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Environ Int. 2003 Jun;29(2-3):171-80.

The long-term effects of carbon dioxide on natural systems: issues and research needs.

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  • 1Boyce Thompson Institute for Plant Research, Cornell University, 14853, Ithaca, NY, USA.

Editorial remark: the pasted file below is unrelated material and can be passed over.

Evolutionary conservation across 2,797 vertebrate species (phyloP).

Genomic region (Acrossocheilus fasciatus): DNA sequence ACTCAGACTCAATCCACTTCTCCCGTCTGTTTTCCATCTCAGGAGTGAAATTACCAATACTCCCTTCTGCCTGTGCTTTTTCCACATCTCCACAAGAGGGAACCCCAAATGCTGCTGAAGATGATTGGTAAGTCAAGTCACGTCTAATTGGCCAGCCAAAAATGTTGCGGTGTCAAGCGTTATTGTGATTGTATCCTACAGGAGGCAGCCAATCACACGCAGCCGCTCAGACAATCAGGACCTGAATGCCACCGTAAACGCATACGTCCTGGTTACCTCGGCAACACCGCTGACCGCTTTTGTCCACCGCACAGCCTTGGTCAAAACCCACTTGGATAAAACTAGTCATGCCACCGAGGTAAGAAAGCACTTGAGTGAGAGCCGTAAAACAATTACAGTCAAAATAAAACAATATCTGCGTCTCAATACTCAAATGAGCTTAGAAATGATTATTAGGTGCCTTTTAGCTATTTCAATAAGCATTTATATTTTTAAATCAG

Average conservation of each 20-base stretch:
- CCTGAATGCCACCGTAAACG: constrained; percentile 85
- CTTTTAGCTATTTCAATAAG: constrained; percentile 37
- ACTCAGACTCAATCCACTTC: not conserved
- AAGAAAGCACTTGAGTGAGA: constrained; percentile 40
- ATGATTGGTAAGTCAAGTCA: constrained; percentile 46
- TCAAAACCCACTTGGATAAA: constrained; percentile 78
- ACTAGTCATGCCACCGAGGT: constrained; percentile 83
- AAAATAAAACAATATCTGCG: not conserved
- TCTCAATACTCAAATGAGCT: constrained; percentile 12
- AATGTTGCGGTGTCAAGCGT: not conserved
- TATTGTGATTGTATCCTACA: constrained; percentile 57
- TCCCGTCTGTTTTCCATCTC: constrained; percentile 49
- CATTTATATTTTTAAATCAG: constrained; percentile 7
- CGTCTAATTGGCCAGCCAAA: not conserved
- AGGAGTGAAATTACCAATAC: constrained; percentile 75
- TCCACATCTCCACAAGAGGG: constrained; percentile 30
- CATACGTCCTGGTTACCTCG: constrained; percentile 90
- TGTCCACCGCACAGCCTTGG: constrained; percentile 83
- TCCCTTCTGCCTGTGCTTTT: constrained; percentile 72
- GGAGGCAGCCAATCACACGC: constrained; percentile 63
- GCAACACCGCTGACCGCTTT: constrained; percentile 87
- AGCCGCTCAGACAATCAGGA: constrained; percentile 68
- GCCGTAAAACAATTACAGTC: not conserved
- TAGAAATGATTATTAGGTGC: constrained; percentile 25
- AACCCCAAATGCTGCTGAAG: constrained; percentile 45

Research on the responses of plants to increasing levels of carbon dioxide has largely assessed physiological, phenotypic, and community-level effects. Little attention has been directed to investigating the possibility that escalating levels of carbon dioxide may serve as a selection pressure altering the genetic diversity of plant populations. Plant populations exposed to elevated levels of heavy metals or ozone have been shown to undergo selection, and it is reasonable to consider that populations experiencing long-term exposure to escalating levels of carbon dioxide may show similar responses. Selection of this nature could be particularly significant because of the global extent of the effect. Genetic selection occurs when plants are subject to an agent of selection and three conditions for a property responsive to the agent are satisfied at the population level. In the population, variation must exist in the property, part of the variation must be genetically controlled, and variation in the property must affect reproductive fitness. If these conditions are satisfied, the frequency distribution of the property, and the gene frequency associated with it, will change over time in response to the agent of selection. Research on the selection pressure effects of carbon dioxide involves assessments that integrate across temporal, spatial, and biological scales, and embrace variation in the environment and genetics. To be effective, the research will have to adopt approaches that have not been commonly employed in previous air quality studies. The questions posed are biologically complex, and new research approaches and methods are required to answer them. Some of the new approaches that can be used to assess changes in gene frequency include use of natural carbon dioxide gradients, model plant systems, molecular markers, and DNA microarray technology.

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